Anxiety disorders and depression are treatable. Many people experience meaningful symptom relief and improvement in their quality of life with professional care. However, treatment success varies. Some people respond to treatment after a few weeks or months while others may take longer. If people have more than one anxiety disorder or if they suffer from other co-existing conditions, treatment may take longer. An experienced provider will conduct a comprehensive assessment before discussing an individualized treatment plan.
- Types of Therapy
- Types of Mental Health Care Professionals
- Learn More About Cognitive-Behavior Therapy (CBT)
- Concerned About Cost?
- Getting Professional Help
- Clinical Trials
Although there are many forms of treatment, several approaches have proven to be effective in addressing anxiety disorders and depression. You can read more about the different approaches here:
- Learn More About Cognitive-Behavior Therapy (CBT)
- Residential Treatment
- Complementary and Alternative Treatment
- Transcranial Magnetic Stimulation (TMS)
Concerned About Cost?
- Learn about low-cost treatment options.
- Check out Thero.org's Affordable Therapy Project
- A must-read: Practical advice for obtaining quality mental health care when money is tight
Getting Professional Help
Finding the right health care professional is important:
- How to choose a mental health care professional
- Find an ADAA member therapist or other mental health treatment provider near you
- SAMSHA Behavioral Health Treatment Locator
- Learn about telemental health
Types of Mental Health Care Professionals
Psychiatrists are medical doctors, as described above, who diagnose psychiatric conditions, manage medical issues, prescribe medications, and provide psychotherapy. The practice of using medications to treat psychiatric conditions is referred to as “psychopharmacotherapy.” Because they are also medical doctors, psychiatrists may order lab work or other tests to monitor progress. Psychiatrists also collaborate with other medical doctors, such as pediatricians, neurologists, endocrinologists, and family medicine doctors, in order to provide the best medical care.
Psychologists have also completed post-graduate training, but in a different setting than psychiatrists. They have completed a doctoral program that is non-medical. Psychologists often specialize in administering specialized diagnostic testing as well as therapy in a variety of settings. They do not prescribe medications, but their services are very important.
Therapists / Counselors have usually completed post-graduate training in a Master’s program, and there are a variety of licensures that can be obtained. The terms “therapist” and “counselor” are often used interchangeably. Therapists and counselors typically focus on providing psychotherapy, or counseling, to individuals, families, couples, or groups, in a variety of settings and specialties.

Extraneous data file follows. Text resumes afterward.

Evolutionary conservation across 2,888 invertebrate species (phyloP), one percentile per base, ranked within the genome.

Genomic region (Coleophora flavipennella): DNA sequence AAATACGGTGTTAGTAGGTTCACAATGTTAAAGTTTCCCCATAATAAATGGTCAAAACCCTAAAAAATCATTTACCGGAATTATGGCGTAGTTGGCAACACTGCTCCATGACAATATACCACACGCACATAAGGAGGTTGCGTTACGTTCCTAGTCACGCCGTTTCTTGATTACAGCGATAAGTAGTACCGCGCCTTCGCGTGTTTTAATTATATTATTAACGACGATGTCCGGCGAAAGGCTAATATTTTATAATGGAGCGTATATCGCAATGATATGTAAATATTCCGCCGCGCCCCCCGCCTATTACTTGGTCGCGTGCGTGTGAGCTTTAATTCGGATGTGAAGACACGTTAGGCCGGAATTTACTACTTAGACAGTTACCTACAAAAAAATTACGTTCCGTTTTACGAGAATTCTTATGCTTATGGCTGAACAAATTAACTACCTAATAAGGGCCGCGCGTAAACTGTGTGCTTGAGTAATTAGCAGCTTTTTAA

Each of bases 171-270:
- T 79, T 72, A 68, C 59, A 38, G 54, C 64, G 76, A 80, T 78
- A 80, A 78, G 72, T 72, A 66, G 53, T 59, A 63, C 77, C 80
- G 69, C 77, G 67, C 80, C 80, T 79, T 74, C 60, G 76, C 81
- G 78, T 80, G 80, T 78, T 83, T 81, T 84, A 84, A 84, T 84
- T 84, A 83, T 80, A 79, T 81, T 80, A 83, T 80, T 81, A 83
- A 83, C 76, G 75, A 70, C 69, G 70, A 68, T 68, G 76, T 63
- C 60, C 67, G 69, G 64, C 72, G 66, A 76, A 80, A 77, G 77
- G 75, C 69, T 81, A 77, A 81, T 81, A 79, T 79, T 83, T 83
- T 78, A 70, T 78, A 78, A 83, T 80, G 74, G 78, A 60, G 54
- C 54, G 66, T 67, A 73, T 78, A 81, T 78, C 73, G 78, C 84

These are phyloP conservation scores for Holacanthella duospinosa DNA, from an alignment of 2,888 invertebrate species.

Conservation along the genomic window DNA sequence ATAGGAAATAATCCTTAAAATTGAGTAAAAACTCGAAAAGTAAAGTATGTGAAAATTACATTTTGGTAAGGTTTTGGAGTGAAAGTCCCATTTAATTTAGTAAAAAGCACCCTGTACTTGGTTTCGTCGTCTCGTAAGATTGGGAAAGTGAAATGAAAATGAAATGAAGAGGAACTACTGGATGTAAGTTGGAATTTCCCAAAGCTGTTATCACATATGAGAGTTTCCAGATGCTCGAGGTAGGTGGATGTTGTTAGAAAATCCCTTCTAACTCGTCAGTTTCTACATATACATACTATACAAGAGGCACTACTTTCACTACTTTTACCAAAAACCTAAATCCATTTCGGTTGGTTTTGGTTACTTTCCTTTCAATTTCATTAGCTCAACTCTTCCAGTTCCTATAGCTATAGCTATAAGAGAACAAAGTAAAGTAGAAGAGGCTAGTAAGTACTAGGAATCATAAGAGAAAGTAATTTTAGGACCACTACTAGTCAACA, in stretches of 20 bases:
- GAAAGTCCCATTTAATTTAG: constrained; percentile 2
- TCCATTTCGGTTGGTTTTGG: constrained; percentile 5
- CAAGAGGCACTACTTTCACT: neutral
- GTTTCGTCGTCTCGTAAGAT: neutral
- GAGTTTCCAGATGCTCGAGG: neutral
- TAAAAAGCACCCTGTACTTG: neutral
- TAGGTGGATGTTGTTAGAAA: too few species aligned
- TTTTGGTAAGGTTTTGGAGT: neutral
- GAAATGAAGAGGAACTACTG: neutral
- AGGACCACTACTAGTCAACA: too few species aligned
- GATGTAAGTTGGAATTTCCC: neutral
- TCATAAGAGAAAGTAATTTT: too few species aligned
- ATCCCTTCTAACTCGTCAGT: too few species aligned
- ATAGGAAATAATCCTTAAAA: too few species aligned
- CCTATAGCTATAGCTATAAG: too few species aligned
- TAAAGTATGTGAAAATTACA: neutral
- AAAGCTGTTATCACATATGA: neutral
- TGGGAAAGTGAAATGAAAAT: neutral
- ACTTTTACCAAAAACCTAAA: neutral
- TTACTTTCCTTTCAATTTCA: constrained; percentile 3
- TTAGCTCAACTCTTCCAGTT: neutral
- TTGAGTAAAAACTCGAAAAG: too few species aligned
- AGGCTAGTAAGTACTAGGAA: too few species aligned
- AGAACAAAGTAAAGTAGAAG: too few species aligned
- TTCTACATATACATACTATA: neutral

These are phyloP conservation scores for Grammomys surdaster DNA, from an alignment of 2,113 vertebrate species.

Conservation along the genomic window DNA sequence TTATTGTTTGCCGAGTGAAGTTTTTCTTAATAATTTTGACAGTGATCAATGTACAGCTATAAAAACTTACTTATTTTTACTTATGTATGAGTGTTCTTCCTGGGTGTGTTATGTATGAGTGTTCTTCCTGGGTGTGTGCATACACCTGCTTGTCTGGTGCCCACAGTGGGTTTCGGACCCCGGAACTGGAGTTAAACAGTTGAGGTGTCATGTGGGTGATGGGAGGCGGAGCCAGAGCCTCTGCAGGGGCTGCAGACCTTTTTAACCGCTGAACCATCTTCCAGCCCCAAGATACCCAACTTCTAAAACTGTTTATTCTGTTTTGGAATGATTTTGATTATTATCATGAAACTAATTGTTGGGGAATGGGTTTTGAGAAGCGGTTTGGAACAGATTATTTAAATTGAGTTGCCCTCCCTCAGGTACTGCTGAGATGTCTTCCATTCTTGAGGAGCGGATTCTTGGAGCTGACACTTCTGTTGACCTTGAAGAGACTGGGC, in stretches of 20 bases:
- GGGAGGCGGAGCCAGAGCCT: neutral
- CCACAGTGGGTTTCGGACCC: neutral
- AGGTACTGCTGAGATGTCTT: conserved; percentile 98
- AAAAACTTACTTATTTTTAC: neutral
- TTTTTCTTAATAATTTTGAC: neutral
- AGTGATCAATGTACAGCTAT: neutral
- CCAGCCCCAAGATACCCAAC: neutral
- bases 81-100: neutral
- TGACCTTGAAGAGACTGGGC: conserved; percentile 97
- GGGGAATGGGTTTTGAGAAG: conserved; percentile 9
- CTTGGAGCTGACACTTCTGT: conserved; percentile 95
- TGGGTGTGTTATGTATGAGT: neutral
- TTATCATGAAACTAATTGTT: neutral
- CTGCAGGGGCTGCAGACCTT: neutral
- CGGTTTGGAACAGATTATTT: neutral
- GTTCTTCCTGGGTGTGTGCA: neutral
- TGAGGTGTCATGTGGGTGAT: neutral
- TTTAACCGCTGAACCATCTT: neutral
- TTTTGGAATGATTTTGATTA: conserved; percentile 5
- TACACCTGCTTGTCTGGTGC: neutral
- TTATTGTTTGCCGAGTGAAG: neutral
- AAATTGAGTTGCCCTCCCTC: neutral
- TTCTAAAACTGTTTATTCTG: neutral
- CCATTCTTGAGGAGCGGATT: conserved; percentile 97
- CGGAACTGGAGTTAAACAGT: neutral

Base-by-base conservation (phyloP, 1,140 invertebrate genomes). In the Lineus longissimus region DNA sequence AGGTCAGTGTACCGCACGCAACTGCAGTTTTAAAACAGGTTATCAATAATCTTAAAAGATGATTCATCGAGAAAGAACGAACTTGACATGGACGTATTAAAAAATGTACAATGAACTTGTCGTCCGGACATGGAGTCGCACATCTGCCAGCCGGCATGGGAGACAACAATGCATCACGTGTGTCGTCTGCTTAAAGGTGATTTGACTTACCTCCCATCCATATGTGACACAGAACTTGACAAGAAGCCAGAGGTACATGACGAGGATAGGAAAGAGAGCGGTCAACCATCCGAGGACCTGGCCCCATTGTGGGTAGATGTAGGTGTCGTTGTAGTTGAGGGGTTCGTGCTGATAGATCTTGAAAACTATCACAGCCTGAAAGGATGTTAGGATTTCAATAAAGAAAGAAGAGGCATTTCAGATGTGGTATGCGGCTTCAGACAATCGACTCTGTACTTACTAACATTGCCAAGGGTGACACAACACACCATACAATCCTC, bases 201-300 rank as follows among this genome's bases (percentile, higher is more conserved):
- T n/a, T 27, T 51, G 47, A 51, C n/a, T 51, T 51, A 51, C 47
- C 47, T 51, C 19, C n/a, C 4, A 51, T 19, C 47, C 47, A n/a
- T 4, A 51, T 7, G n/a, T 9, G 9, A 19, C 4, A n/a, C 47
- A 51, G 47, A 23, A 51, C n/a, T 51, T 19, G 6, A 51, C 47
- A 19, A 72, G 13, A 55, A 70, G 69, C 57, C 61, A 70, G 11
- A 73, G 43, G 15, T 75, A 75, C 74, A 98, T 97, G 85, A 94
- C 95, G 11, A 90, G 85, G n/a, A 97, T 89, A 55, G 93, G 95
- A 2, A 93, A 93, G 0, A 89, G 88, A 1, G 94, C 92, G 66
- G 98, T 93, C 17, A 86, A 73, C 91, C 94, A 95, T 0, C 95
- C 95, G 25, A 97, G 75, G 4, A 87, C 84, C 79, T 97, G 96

Social Workers usually have a Masters of Social Work (MSW) or can be a Licensed Clinical Social Worker (LCSW). In all of these forms the goal of the social worker is to empower the client to be able to see their own inner strengths and build upon them so that they can overcome the challenges they are facing in their lives. Social workers assess, treats and evaluates individual, interpersonal and societal problems through the use of social work knowledge, skills and strategies. Social workers often work in multi-disciplinary teams alongside health and education professionals. Professional social workers are the largest group of mental health services providers.
The most important thing to understand is that Psychiatrists, Psychologists, and Therapists all provide an integral service to those who seek their help. They are all considered mental health professionals. Oftentimes, an individual is best served by working with a combination of all, since medication and therapy may each be necessary. In most cases, an individual can start by seeking help from one type of professional and then be referred to another professional if indicated.
According to the National Institute of Mental Health, "clinical trials are part of clinical research and at the heart of all medical advances. Clinical trials look at new ways to prevent, detect, or treat disease. The goal of clinical trials is to determine if a new test or treatment works and is safe. Clinical trials can also look at other aspects of care, such as improving the quality of life for people with chronic illnesses."
Healthy volunteers may participate to help researchers find better treatments for the future. Those who have an illness also participate to help others, as well as for the possibility of receiving the newest treatment and additional care and attention.
You may choose to join a research study to test the safety and effectiveness of new forms of therapy or medication.
- Find a clinical trial near you.
- Learn more about clinical trials, including the different types, the importance of participation, informed consent, and personal experiences.
- The National Institute of Mental Health (NIMH) offers clinical trials across the country.
- Get more information at Research Match.
- CenterWatch provides patients and their advocates information on clinical trials, specific drugs, and other health and educational resources.
Keep reading to learn more about finding a therapist.